We started this crazy adventure on September 15, flying to the other side of the world to fast forward our business goals, and live a true ex-pat lifestyle.
Andrew started talking about Bali almost 8 months ago. Working with manufacturing in China, we knew we couldn’t stay put in Toronto and run our start-up business successfully without having our feet on the ground in Asia. We mutually agreed living in China was probably not the best choice to begin with, so the research began.
We soon found there was a large community of “ex-pats” living in Bali. A tropical jungle island in the southern part of Indonesia with a small local population, Hindu dominated culture, and a large Australian tourism hot spot. Ex-patriots are people like us, coming from countries all around the world and settling in Bali to live and work remotely. There are multiple co-working spaces, which consists of cafe/office type places where people can join to work, socialize, and network. The Indonesian Rupiah is valued so low that the highest denomination is 100,000RP!
Throughout the summer we slowly accepted the reality of moving to Bali. We set a date, booked business class on Aeroplan points (thank you VISA) and started the hunt for a place. The search proved frustrating, and we got so many different opinions from friends and friends of friends that we gave up for awhile.
Andrew was initially set on Ubud. The original ex-pat hotspot with a famous co-working place called Hubud. However, it is in the middle of the jungle and not by the ocean which we both love. We checked out other beachside places like Kuta and Seminyak, but without knowing anything about anywhere, we couldn’t agree where to settle. Frustrated with the search we gave up looking until a week before leaving. We ended up booking a place for 4 days in Ubud that seemed close to Hubud.
Finally we set off on the journey Thursday September 15 flying to Vancouver for my hghschool friend Laura’s Thetis Island wedding. What we thought would be a relaxing weekend enjoying the beautiful sights of BC turned out to be quite the adventure.
After a 2 hour delay, we arrived in Vancouver close to 11pm, picked up the rental car and headed right to bed. The next day was supposed to be a beautiful drive to the island. We ended up missing our reservation by 5 minutes for the ferry from Vancouver to Nanaimo, drove through the 5 hour line-up, got into heated arguments with management, and somehow managed to talk our way into the next ferry over instead of being sent to the back of the line. Props to Andrew for going to the same highschool as the manager. Once on the island we had another 45 minute drive to the next ferry (which we missed again) and finally got to Thetis after 10pm. BC Ferries needs some serious consultant work, but that’s another story.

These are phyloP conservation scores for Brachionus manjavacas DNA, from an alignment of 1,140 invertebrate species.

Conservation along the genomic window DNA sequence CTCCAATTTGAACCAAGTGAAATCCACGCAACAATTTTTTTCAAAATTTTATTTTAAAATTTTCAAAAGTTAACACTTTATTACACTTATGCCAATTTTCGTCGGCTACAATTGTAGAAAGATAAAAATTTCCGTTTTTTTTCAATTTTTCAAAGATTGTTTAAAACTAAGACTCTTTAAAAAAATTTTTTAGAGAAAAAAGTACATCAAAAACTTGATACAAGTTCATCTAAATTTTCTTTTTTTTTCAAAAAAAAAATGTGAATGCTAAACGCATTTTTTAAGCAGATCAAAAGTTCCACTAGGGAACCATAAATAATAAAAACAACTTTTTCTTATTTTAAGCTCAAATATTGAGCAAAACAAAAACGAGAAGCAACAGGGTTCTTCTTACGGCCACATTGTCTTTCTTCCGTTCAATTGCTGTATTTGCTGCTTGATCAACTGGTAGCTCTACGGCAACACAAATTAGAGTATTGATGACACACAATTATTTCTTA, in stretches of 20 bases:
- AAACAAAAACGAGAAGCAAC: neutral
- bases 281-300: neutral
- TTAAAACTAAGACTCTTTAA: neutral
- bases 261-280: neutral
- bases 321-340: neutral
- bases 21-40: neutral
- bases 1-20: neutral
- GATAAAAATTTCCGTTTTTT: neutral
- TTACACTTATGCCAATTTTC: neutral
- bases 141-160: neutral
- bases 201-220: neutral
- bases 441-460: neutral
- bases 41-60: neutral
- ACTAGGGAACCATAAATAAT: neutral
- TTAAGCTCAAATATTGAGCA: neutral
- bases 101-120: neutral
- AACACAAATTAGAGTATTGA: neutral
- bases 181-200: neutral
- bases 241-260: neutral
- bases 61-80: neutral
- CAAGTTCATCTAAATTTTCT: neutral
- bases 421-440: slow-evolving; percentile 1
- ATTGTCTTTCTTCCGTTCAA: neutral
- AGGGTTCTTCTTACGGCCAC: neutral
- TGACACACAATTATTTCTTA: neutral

We checked into a really cute cottage style home owned by a retired RCMP officer and his wife who live in an airstream on the same property, and travel the world for years in their sailboat. Thanks to Doreen and Michael for the lively chats and delicious breakfasts!
Laura & Byron married on the Saturday with a beautiful ceremony outside of a rustic cottage. The day started off rainy and grey with no breaks in the clouds. Despite everyone’s doubts, Laura’s unwavering power of intention somehow pulled through, and just before she was set to walk down the aisle the sun peaked out and set a beautiful mood. We had a great time and wish you both a lifetime of love and happiness. Congrats!
Sunday was another whole day of ferry adventures back to Vancouver. Halfway through, we met up with my sister who happened to be in Victoria on a hiking trip. It was great to see everyone one last time. Monday we packed our bags, returned the car, and headed off to continue our journey to Bali.
Anyone who says the flight over is no big deal, is lying. Even in business class it was rough.
We flew 13 hours to Shanghai, had a 5 hour layover, then boarded Singapore airlines for another 6 hour flight. By now, we had no idea what time we thought it was anymore, and were so sleep deprived we couldn’t even eat all the constant gourmet food that was presented to us in First Class. We slept the whole way to Singapore. We had planned to explore a few sights during the 9 hour layover, but opted instead to take showers and catch up on work in the lounges. Necessary. Unfortunately my ipad was stolen, and by the time we boarded for Bali we were questioning what we got ourselves into.
3 hours later we arrive in Denpasar, Bali. Our driver was waiting with a sign that read “ANDREA” written in huge bold letters which must have taken him more than a few minutes to make with a pencil. His name is Wayan, and turned out to be our valuable asset over the next few days. Relieved, we walked through the chaotic airport avoiding all eye contact with the screaming taxi drivers and swarms of people going in every direction.